17 March 2010 – Australians could be on the cusp of “getting it” in terms of downsizing their houses to more sustainable and affordable levels, if you take note of Stockland chief executive Matthew Quinn.
Mr Quinn, who heads Australia’s biggest residential developer, said the evidence was coming through in the rate of sales for Stockland’s smaller and dramatically lower cost dwellings it had recently released at the Highlands community in Melbourne. “They’re walking out the door,” he said. More evidence was buried in the lower financing figures for housing Australia-wide, which he said were likely to reflect downsizing in house choice.
At Highlands, which is at Craigieburn, less than an hour north of Melbourne and near a train line, Stockland recently released 10 house and land package, each with land size of 212.5 square metres and house sizes of 144 sq m,for only $269,000. All of them sold out on the first day and the company now plans to roll our similar offerings “across a range of our communities.”
Mr Quinn was speaking at an Australia-Israel Chamber of Commerce business lunch at the Hilton Hotel in Sydney yesterday (16 March 2010) on the topic of affordability, which he said was a time bomb in the making.
He said that currently the picture for young people was bleak. Households on an average income of $1387 a week and paying an average mortgage of $712 a week for housing, have $460 left after tax with to pay for food, health, clothing, education and anything else an average family needs, he said.
The average house price was $485,000 but the price that the average household could afford was only $330,000.
Huge pressure on prices came from a number of sources. Population growth, expected to reach 36 million by 2050, was one. But Mr Quinn pointed out that even without immigration the natural growth rate would see Australia at 30 million by that time.
Another spike in house prices came from the first home owners grant introduced, despite warnings, without finding a way to create more supply, he said.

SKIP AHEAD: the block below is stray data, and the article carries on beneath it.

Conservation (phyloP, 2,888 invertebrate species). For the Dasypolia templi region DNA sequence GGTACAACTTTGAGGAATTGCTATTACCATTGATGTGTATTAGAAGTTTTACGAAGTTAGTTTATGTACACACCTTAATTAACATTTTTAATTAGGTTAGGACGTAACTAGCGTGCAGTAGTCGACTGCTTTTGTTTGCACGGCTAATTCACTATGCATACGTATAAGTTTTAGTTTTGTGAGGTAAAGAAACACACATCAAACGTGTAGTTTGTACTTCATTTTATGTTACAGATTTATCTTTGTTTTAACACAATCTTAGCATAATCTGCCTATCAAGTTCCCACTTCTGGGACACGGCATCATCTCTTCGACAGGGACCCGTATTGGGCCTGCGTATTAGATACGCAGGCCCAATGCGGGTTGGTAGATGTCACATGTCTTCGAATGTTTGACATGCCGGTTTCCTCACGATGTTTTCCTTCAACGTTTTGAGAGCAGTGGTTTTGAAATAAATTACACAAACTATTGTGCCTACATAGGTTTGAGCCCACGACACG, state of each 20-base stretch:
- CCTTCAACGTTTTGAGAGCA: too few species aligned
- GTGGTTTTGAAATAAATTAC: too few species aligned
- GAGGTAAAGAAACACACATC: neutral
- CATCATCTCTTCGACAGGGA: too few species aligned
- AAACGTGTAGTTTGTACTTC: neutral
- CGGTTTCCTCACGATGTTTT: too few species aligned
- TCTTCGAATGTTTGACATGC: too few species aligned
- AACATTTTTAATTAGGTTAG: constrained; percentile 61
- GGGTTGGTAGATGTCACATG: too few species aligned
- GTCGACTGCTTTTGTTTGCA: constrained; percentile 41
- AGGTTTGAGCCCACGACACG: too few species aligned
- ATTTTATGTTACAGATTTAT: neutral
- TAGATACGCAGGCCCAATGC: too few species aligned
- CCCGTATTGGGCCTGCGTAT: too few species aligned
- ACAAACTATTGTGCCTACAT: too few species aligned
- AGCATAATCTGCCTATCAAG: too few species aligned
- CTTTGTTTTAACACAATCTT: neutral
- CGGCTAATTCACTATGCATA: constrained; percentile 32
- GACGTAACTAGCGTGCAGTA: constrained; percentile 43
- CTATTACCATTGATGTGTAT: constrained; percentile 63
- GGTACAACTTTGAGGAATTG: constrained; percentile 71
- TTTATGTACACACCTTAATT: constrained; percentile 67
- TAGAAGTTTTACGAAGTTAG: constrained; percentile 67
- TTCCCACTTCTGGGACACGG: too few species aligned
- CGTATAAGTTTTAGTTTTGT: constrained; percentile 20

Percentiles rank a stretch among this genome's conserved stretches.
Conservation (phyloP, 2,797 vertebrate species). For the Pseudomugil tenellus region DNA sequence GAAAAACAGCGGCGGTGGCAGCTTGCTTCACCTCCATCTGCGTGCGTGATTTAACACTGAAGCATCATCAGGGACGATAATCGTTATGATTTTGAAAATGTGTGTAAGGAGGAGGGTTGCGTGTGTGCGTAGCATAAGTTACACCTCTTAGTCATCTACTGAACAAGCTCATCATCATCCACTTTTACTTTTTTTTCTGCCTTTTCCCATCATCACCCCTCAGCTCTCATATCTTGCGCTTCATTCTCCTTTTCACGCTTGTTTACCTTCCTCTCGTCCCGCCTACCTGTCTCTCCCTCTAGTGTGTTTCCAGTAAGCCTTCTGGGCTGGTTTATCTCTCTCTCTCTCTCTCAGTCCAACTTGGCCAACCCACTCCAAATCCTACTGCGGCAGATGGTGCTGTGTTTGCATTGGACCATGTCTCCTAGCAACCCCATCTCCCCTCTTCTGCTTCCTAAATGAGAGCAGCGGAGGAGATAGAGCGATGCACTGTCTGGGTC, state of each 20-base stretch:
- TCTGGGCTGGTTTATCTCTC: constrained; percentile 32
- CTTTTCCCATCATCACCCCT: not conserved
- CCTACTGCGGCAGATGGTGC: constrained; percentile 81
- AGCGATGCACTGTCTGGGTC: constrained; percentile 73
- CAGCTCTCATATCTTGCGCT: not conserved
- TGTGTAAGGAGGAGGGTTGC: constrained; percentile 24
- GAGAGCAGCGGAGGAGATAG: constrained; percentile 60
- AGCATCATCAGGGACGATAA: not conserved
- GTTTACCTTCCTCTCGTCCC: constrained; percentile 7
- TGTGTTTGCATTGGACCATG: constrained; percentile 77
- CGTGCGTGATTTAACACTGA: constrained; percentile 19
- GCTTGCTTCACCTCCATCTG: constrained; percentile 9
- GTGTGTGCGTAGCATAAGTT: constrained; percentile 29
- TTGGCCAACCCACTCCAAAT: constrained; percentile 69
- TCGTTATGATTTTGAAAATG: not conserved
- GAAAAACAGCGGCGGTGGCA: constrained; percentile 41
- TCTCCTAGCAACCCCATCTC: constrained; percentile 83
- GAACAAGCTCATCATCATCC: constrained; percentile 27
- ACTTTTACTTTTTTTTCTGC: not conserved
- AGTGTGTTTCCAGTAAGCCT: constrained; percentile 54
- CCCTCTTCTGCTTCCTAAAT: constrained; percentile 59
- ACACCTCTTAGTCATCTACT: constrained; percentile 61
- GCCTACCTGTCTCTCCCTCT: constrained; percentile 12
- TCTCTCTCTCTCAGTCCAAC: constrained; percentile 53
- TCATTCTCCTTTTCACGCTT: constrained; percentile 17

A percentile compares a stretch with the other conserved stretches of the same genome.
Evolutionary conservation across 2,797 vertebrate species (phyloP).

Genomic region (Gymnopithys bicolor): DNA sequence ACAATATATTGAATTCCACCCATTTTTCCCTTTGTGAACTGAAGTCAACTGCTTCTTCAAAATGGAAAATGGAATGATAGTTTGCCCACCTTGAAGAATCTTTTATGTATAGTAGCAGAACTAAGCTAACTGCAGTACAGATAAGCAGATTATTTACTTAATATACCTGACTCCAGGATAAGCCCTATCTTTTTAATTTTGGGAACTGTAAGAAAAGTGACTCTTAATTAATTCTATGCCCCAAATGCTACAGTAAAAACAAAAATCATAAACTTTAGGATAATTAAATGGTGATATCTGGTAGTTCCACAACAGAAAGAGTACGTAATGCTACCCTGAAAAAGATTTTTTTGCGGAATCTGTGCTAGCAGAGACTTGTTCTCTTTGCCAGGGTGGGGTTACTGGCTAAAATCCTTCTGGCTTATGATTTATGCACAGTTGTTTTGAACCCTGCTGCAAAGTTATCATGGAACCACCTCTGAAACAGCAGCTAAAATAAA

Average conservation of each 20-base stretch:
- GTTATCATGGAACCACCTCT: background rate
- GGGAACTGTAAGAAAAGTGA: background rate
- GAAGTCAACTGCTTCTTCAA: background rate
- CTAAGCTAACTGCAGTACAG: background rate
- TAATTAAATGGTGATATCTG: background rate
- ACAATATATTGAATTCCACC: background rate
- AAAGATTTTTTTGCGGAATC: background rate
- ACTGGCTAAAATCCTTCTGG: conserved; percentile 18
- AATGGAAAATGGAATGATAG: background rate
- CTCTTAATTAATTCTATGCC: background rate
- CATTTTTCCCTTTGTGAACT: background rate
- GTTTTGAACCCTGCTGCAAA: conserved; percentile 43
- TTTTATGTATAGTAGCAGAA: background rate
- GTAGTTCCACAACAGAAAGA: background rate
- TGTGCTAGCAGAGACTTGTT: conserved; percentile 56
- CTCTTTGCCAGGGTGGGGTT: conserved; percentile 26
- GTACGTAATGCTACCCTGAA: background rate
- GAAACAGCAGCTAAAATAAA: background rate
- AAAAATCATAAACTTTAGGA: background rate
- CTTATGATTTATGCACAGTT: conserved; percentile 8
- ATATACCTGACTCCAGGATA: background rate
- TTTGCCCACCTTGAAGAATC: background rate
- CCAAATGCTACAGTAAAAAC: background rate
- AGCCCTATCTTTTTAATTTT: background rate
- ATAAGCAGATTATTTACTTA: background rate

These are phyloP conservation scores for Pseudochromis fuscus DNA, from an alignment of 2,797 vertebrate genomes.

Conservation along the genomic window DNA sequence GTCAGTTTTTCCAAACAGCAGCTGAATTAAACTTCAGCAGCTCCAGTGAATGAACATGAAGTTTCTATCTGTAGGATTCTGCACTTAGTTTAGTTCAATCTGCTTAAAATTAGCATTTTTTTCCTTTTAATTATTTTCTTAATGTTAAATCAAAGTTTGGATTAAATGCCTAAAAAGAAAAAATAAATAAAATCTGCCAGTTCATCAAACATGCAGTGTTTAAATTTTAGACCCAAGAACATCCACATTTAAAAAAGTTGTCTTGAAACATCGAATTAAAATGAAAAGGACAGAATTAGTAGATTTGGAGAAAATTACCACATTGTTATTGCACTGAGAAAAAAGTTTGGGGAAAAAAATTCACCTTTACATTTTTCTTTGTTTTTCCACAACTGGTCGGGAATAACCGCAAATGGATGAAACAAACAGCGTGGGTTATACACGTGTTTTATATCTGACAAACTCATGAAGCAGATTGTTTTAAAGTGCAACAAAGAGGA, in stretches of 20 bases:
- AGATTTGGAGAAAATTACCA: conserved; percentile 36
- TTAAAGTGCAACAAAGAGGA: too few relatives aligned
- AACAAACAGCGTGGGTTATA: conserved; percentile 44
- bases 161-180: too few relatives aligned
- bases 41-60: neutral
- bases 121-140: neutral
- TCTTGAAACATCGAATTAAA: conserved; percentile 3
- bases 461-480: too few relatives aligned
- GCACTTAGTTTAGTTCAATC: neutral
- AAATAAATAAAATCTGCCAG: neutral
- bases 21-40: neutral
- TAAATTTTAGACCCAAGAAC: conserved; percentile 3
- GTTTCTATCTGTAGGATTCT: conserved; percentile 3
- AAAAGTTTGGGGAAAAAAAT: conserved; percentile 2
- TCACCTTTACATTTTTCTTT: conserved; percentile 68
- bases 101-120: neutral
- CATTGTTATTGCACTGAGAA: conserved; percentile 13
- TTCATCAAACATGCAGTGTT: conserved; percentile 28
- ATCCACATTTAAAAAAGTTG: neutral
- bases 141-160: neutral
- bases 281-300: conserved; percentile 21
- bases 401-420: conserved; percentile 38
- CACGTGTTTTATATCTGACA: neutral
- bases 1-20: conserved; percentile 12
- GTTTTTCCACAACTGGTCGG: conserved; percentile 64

Currently undersupply of housing in Australia was 200,000 dwellings, a figure growing by about 60,000 dwellings a year, so that by 2020, underbuilding was likely to be 1.4 million.
“Prices will go through the roof,” Mr Quinn said.
Among possible answers were finding ways to build up densities in the metropolitan zones – shutting the gates was not an option.
Another was possible constitutional reform that could ride through the impasse of the various levels of government failing to co-ordinate their policies and activities.
Taxes were another. In Queensland, a quarter of the average new home price of $460,000 was due to taxes, said Mr Quinn quoting Property Council of Australia figures.
Yet despite these deep and it seems systemic failures, it could be that Stockland in a single stroke has delivered what all the property and building lobbies have failed to do – a housing option that has slashed prices and undercut the ideal affordable pricing point of $330,000 by a huge $61,000 margin.
How? By ridding the family home of the spaces that are hardly used anyway, Mr Quinn elaborated: the entertainment room, the formal dining room, the extra bedroom not needed by the family of three or four.
As Mr Quinn told the lunch crowd yesterday, Australia has the reputation of paying the highest price for housing of almost every country in the world, but the numbers are deceptive: Australia has the biggest average new dwelling size in the world, but second lowest cost per sq m, he revealed.
So a big part of the “unaffordability” was the sheer size of houses that the industry has been delivering to consumers.
Now at Highlands, the housing development industry seems to be finally delivering an alternative to the “choice” that previously consisted of various iterations on McMansions.
For Stockland this is the type of brave step that demonstrates genuine leadership and could kick start the sustainability revolution in housing – affordability included.